There are some 41 species of cats living in the world today, and out of them, five species stand out as being extraordinarily rare.
Each of these species now may have lesser than 4,000 individuals living in the wild—and their habitats and food sources are getting reduced daily. As such, all of these rare cats’ populations are now declining.
Let’s make you known to these rare wild creatures:
1. Snow Leopard (Uncia uncia)
Snow leopards live in the mountains of Central Asia, at the altitudes of 10,990 to 22,000 ft (3,350 to 6,700 meters). Their biggest threats are insufficient prey (due to humans’ illegally hunting down their prey), poaching, and conflict with local people. There are an estimated 4,080 to 6,590 individuals in the wild, but less than 2,500 of these are able to reproduce.
2. Fishing Cat (Prionailurus viverrinus)
Fishing cats inhabit wetlands in parts of South and Southeast Asia, especially near streams, rivers, and mangrove swamps. Their IUCN status is endangered, as their wetland areas are rampantly being settled or converted into agricultural land.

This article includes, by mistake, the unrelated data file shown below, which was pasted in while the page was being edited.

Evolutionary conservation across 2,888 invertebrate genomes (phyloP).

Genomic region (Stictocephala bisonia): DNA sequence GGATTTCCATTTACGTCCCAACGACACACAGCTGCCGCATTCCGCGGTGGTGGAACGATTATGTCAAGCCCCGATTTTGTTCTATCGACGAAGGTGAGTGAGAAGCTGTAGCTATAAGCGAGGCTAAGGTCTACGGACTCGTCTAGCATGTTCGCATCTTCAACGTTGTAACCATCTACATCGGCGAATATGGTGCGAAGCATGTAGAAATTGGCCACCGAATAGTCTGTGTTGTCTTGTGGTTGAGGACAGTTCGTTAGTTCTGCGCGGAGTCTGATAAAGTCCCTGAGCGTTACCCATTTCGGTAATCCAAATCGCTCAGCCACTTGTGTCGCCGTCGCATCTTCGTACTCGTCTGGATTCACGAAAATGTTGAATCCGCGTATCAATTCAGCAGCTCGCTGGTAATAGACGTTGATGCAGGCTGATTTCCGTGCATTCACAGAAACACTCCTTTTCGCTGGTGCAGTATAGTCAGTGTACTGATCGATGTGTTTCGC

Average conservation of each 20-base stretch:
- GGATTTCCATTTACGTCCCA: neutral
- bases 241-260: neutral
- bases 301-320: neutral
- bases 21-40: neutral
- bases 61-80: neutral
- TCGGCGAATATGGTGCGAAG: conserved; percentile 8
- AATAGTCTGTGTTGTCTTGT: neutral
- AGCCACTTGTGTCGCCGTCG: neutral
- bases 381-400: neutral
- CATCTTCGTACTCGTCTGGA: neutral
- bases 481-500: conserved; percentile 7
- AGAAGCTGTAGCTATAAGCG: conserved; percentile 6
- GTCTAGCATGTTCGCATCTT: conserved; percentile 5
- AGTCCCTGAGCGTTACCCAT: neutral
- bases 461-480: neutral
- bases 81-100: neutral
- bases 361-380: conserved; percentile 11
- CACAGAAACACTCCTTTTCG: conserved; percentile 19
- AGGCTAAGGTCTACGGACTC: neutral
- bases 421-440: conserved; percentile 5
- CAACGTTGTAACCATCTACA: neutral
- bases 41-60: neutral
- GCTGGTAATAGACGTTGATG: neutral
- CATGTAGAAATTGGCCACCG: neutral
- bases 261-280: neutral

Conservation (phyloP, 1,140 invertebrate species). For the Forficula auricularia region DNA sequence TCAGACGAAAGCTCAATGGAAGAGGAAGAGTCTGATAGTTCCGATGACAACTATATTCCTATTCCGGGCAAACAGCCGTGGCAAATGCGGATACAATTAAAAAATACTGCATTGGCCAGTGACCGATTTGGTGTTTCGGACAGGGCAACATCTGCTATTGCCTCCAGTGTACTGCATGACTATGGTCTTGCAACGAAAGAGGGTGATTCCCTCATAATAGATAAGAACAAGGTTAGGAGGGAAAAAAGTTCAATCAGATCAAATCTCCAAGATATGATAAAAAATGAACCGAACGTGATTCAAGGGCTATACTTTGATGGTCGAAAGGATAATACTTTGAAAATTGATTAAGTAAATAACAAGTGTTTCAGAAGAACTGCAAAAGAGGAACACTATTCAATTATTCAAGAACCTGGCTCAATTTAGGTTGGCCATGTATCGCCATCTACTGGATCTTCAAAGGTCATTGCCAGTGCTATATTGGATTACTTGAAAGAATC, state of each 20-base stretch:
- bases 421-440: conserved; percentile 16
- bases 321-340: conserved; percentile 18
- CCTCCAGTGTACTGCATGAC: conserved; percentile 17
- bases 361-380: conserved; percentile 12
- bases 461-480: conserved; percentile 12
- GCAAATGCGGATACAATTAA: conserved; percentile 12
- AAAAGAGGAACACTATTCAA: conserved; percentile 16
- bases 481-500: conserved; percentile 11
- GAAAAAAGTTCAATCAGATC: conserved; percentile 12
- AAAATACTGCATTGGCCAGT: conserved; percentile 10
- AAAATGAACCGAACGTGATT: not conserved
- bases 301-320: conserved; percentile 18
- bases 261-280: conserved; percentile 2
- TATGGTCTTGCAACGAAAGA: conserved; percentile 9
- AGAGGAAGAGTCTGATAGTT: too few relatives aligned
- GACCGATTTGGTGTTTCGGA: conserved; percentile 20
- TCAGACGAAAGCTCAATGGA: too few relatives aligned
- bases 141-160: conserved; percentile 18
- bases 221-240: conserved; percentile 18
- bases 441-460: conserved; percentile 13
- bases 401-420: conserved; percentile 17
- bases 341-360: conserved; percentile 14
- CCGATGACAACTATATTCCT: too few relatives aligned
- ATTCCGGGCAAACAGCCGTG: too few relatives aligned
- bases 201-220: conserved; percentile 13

3. Borneo Bay Cat (Pardofelis badia)
Borneo bay cats are nocturnal and very secretive, and they live only on the island of Borneo. They have been a rare primitive animal, even in pristine habitats, but because of extensive deforestation, their already-scanted population is projected to decline 20% by the year 2020.
4. Flat-headed Cat (Prionailurus planiceps)
Flat-headed cats inhabit lowland forest wetlands in the Thai-Malay Peninsula, Borneo, and Sumatra. Like the fishing cat (their close relative), flat-headed cats’ being dependent on wetlands leaves them vulnerable, as these habitats are frequently converted or destroyed. There may be fewer than 2,500 flat-headed cats left in the world.
5. Andean Cat (Leopardus jacobita)
Andean cats are quite similar to the snow leopard: they live well above the tree line, at elevations of 11,500–15,700 feet (3,500–4,800 meters), wherever there is enough water to support them. Habitat loss and degradation (e.g. from mining) are turning this species from a rare population to an endangered one.
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